The simple fact was that he had done something wrong, and at the end of a long and revolutionary career it didn’t matter how often he’d been right, how powerful he once was, or what it would mean for his legacy.
Dr. Robert L. Spitzer, considered by some to be the father of modern psychiatry, who turns 80 next week, lay awake at 4 o’clock on a recent morning knowing he had to do the one thing that comes least naturally to him.
He pushed himself up and staggered into the dark. His desk seemed impossibly far away; Dr. Spitzer suffers from Parkinson’s disease and has trouble walking, sitting, even holding his head upright.
The word he sometimes uses to describe these limitations — pathetic — is the same one that for decades he wielded like an ax to strike down dumb ideas, empty theorizing, and junk studies.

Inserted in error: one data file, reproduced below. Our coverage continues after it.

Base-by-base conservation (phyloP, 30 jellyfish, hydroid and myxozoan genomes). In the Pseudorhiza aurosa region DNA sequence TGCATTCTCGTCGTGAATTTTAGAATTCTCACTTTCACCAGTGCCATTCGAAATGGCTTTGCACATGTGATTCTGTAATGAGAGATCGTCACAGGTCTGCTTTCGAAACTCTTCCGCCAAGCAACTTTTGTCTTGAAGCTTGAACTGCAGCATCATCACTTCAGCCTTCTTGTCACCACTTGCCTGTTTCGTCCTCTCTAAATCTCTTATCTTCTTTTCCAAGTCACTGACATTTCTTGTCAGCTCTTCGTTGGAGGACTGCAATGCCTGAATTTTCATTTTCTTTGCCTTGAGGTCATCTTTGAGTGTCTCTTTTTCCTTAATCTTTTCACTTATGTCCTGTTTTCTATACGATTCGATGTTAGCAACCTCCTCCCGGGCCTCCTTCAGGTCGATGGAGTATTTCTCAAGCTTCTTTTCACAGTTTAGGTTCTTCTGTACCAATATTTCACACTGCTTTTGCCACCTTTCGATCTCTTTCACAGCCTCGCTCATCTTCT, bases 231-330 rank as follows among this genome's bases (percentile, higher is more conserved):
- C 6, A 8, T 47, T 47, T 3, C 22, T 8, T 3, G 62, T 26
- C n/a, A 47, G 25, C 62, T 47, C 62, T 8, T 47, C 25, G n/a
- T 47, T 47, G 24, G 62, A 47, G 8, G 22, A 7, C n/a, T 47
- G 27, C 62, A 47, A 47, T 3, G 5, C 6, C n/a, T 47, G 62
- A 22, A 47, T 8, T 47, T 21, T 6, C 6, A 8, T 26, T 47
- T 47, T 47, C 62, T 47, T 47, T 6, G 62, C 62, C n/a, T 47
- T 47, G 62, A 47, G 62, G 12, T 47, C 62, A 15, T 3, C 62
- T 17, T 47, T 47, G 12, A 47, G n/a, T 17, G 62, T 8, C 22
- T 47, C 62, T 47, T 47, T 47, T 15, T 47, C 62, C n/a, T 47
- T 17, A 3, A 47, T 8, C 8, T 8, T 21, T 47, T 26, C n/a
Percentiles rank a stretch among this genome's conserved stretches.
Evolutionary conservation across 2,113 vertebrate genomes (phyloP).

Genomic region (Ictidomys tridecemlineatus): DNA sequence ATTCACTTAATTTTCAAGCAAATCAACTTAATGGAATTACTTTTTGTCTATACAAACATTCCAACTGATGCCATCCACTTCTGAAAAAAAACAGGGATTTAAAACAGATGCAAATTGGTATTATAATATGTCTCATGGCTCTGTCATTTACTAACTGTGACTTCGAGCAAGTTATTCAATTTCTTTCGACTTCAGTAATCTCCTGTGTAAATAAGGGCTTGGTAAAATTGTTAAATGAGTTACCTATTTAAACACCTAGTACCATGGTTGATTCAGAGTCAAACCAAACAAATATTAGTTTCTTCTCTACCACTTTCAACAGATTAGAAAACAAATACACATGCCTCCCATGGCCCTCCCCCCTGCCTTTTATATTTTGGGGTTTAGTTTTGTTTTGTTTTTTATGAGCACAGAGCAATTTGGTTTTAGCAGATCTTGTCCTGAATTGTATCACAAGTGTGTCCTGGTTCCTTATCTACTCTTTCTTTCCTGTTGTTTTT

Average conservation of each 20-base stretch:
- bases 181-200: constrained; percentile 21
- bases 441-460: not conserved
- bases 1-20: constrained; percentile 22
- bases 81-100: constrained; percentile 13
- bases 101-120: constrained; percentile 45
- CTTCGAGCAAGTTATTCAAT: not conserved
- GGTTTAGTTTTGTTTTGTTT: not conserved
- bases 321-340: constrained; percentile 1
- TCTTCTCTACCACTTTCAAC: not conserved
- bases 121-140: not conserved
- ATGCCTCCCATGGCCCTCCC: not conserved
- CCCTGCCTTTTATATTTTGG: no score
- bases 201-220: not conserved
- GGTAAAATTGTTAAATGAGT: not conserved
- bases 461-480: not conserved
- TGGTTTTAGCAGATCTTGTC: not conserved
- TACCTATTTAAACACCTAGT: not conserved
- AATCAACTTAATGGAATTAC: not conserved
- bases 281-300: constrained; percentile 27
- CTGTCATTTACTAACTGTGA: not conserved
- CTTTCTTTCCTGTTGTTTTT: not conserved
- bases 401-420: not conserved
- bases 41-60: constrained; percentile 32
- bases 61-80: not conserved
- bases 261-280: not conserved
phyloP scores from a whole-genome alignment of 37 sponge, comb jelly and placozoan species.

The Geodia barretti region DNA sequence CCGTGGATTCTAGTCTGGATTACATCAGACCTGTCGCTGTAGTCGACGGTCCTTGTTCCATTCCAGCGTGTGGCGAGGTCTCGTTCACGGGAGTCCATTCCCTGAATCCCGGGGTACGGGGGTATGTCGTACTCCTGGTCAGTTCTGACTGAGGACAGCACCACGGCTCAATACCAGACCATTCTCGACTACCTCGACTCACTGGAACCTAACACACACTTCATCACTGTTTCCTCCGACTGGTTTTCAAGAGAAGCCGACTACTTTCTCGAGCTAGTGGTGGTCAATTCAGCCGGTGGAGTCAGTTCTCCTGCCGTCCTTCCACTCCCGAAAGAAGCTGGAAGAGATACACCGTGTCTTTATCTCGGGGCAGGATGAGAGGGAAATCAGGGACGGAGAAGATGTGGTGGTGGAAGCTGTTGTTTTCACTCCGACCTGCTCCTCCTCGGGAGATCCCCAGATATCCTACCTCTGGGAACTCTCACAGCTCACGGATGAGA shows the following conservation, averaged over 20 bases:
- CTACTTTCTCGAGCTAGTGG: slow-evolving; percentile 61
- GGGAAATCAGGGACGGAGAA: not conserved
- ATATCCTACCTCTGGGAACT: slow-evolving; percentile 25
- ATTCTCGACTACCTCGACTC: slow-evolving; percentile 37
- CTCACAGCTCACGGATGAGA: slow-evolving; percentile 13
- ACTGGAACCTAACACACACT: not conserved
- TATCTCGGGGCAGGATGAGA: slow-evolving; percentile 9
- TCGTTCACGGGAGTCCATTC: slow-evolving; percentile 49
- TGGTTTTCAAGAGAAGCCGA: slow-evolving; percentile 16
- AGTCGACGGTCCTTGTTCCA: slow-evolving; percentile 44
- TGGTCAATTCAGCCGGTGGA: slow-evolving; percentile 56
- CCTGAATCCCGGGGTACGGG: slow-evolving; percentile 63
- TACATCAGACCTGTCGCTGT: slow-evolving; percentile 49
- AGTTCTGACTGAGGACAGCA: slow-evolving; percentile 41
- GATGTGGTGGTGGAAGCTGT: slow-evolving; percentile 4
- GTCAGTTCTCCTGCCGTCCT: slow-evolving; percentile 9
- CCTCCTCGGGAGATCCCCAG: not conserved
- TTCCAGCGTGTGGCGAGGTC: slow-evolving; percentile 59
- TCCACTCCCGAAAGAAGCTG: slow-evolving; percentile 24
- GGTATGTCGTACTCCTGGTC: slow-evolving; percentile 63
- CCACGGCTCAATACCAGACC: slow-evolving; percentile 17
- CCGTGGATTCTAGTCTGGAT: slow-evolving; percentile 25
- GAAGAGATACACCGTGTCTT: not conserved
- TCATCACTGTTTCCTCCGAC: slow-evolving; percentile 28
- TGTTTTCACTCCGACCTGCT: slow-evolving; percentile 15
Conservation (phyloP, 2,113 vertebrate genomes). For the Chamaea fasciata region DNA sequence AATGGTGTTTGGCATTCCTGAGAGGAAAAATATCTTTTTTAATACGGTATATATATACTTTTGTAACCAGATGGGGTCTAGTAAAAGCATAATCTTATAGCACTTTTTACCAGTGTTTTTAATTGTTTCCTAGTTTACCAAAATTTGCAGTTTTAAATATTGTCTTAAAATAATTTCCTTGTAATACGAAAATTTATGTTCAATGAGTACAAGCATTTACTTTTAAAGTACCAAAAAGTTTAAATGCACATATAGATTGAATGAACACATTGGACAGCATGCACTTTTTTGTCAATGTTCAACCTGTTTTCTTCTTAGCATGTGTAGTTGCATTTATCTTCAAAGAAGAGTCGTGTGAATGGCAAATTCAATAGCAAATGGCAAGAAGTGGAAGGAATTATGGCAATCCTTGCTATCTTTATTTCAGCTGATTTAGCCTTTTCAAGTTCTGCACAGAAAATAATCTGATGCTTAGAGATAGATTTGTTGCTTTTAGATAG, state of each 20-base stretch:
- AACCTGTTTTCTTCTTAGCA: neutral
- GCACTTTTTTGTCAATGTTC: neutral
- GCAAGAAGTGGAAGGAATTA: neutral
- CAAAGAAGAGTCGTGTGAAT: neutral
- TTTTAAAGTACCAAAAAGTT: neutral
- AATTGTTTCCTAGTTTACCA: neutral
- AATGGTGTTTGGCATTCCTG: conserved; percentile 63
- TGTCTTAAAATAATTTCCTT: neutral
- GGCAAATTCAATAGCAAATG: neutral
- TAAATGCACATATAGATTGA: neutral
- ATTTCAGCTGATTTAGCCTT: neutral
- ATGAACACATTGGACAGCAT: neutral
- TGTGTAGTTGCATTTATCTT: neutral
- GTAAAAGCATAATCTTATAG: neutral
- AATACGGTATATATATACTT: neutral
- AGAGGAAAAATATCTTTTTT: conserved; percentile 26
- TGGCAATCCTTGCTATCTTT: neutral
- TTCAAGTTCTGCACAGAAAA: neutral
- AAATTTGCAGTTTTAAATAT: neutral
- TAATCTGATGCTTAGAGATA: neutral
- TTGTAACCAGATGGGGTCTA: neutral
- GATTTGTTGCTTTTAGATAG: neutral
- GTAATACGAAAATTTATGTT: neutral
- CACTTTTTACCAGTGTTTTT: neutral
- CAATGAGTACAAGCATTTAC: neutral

Now here he was at his computer, ready to recant a study he had done himself, a poorly conceived 2003 investigation that supported the use of so-called reparative therapy to “cure” homosexuality for people strongly motivated to change.
What to say? The issue of gay marriage was rocking national politics yet again. The California State Legislature was debating a bill to ban the therapy outright as being dangerous. A magazine writer who had been through the therapy as a teenager recently visited his house, to explain how miserably disorienting the experience was.